By the end of the programme, that had dropped to a third, with almost 80 per cent reporting their fitness had improved.
Mental health represents the biggest single cause of disability in the UK. This year, around one in four people will experience a mental health problem, and it will cost the NHS more than £22bn.
Cycling, and physical exercise in general, may not be the single solution, but it certainly can have a significant part to play, particularly with illnesses such as depression and anxiety.
Referrals to the Cycle for Health scheme have come from GPs, hospitals, clinical commissioning groups and mental health charities.
Jacqueline Sharp, an occupational therapist based at the Fieldhead Mental Health Hospital in Wakefield, said: “We’ve seen some really positive benefits, for example people who were having difficulty motivating themselves, even coming out of their bedroom, who were looking forward each week to doing the cycling.
"And the difference in people’s energy levels when they came back from having done this really enjoyable activity was really evident.”
The programme, as its name suggests, is not only about tackling mental health but physical conditions too.
Tom Murray, Cycling UK Project Officer, said: “We get people coming who may be in remission from cancer. We also get people with type 2 diabetes, or they may be recovering from surgery, a hip operation, for example.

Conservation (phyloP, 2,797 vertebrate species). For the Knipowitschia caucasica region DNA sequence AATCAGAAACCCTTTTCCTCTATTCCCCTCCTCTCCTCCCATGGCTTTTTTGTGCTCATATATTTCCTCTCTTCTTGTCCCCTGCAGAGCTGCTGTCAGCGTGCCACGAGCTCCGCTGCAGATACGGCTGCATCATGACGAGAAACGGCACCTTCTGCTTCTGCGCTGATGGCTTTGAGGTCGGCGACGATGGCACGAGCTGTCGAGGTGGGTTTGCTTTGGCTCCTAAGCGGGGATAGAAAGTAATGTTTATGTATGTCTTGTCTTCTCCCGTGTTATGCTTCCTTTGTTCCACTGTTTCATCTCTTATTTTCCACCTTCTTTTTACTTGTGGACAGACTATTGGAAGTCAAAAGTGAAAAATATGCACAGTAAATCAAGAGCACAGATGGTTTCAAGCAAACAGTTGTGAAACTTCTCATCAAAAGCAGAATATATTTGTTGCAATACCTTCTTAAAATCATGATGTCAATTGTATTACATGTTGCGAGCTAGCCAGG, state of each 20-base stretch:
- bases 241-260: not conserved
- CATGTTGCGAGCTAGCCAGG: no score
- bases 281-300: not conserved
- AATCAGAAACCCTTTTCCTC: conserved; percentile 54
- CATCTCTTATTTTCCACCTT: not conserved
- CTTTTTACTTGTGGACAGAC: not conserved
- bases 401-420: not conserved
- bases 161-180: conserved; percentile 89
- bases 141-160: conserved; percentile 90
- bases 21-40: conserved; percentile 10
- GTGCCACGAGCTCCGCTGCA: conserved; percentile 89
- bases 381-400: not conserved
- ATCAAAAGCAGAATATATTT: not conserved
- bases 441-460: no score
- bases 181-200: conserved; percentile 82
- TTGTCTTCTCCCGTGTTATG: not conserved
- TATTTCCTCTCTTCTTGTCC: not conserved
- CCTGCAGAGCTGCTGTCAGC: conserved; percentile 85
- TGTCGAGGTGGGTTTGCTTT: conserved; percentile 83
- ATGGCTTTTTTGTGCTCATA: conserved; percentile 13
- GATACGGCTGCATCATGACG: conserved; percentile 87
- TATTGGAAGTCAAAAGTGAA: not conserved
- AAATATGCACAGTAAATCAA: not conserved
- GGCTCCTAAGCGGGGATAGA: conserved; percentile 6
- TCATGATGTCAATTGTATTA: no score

"Obviously many people come to help their mental health, as it helps with confidence and low esteem but it’s a wide and varied catchment.”
In Eccles, in Greater Manchester, where a similar pilot scheme has been running, Yasma, 60, joined the programme as a way of getting back to cycling after developing osteoarthritis in her knees, and losing her confidence to ride.
Her instructors helped her with her saddle height and explained she was gripping the handlebars too tightly. Small changes that made a huge difference.
She said: “I was finding I was having difficulty breathing because I wasn’t using the gears correctly, so I was fighting myself on the bike. Now I have more stamina and I’m less out of breath, and it’s improved my confidence.”
Jo Amess, a Cycle for Health Guide Ride Leader, said: “The aim of the Cycle for Health scheme is to get people active, so if you’ve been inactive previously or if you’re not really into sport, it’s getting you out there and trying to get you to do that on a weekly basis.
“One of the biggest differences I have seen with people is as the weeks progress, they get chatting with each other, talking as a group and the confidence from week to week just grows. And that’s just through riding a bike.”
Paul Pryce, a cycle instructor who worked on the Cycle for Health pilot scheme in Manchester, added: “Initially some people aren’t sure they can ride a bike. It might have been ten or more years since they last tried, and usually within five to ten minutes they’re doing loops and grinning, and they remember what it was like when they were a child. And that’s a big leap forward for them.”